Retail banks know a huge amount about their customers: Offering different channels for interaction such as chatbots or voice interaction allows banks to developa more personal relationship with customers with the added benefit of creating new CRM opportunities and providing new ways of obtaining more meaningful data about them.  This is especially important given the trend for closing bricks and mortar branches and bearing in mind that millennials are in any case less likely to visit a branch than an older generation.

  1. Recommend new products to your customers

With millennials less used to transacting with banks via conventional channels, and wary of banks in general, offering a chat-driven interface could provide this group with additional advice and support around decisions about credits cards, savings and loans. There are lessons to be learnt here from retail where French cosmetics chain Sephora has launched a Kik messaging app that uses a survey-like process to direct customers to the right beauty product.

  1. Offer customers innovative ways of carrying out basic banking

Millennials want innovative products inspired by new multi-channel relationships. In fact, 92% of Millennials say they would make a banking choice based on digital services while 40% say they will use a Robo-advisor in the near future. Banks need constantly evolve their services and adding new features and functions in order to stay ahead of these needs Using messaging, chat, and voice platforms in a way that allows consumers to carry out transactions within a social context are all smart ways banks can get millennials to engage on their own terms. A good example of this is Capital One’s partnership with Amazon Echo which allows customers to use Amazon’s voice activated virtual assistant, Alexa to perform basic retail banking activities.

  1. Help your customers take charge of their finances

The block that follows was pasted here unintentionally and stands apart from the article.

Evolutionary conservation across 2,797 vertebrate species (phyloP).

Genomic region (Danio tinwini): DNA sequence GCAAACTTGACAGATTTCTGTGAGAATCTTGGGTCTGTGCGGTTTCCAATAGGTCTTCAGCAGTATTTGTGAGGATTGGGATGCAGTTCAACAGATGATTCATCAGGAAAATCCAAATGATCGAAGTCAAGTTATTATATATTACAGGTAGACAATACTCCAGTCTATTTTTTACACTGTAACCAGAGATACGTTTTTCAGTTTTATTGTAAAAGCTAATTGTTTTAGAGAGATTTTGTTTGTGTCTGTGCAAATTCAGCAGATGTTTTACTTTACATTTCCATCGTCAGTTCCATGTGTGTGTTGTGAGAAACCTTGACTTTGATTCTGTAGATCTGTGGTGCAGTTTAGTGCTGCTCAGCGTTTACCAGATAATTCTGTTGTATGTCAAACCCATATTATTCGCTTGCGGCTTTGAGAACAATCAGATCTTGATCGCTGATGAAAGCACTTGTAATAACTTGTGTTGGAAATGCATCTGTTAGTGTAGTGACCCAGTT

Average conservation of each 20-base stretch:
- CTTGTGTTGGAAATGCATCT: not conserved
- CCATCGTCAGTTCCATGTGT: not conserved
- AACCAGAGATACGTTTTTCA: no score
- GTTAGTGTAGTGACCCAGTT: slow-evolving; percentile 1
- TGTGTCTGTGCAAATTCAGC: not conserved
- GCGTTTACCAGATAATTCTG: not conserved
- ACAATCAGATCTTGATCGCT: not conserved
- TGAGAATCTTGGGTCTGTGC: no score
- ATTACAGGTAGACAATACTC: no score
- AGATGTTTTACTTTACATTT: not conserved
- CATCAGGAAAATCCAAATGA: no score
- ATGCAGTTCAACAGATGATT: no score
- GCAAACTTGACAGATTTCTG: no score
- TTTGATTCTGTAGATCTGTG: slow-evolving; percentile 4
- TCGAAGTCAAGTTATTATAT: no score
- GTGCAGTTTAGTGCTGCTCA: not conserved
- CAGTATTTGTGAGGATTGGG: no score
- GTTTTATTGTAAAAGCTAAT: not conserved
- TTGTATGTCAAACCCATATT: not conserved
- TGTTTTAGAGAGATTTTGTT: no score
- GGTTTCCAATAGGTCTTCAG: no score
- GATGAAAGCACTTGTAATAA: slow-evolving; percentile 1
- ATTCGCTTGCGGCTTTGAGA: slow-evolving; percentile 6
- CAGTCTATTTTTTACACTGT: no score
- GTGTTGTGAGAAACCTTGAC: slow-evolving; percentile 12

Treating customers fairly is important for banks seeking to build trust with millennials. Using smart technology to help customers gain insights into their own spending habits and save can help differentiate your brand from competitors whose interests appear to revolve around making money for the bank.  There are plenty of smart apps the banks can look to for inspiration including Penny, a personal finance coach app that uses a chat-driven interface to understand people’s financial situations and Digit, which uses a chat based interface to automate savings, helping customers to save more.

To conclude, as social media brands make moves into payments and other areas traditionally the preserve of banks, bank brands are under pressure to respond by finding smart ways of integrating the social elements of social media, such as chat, into their services. Millennials like things to be authentic so it’s important for brands to stay true their brand while experimenting with new digital ways of engaging with this next generation. So chat bots need to be able to interact with millennials with a personality that is in keeping with the bank’s brand. The brave new world of social media represents a massive challenge especially for bank steeped in formality and tradition. However, the future of banking may well depend on them doing just that.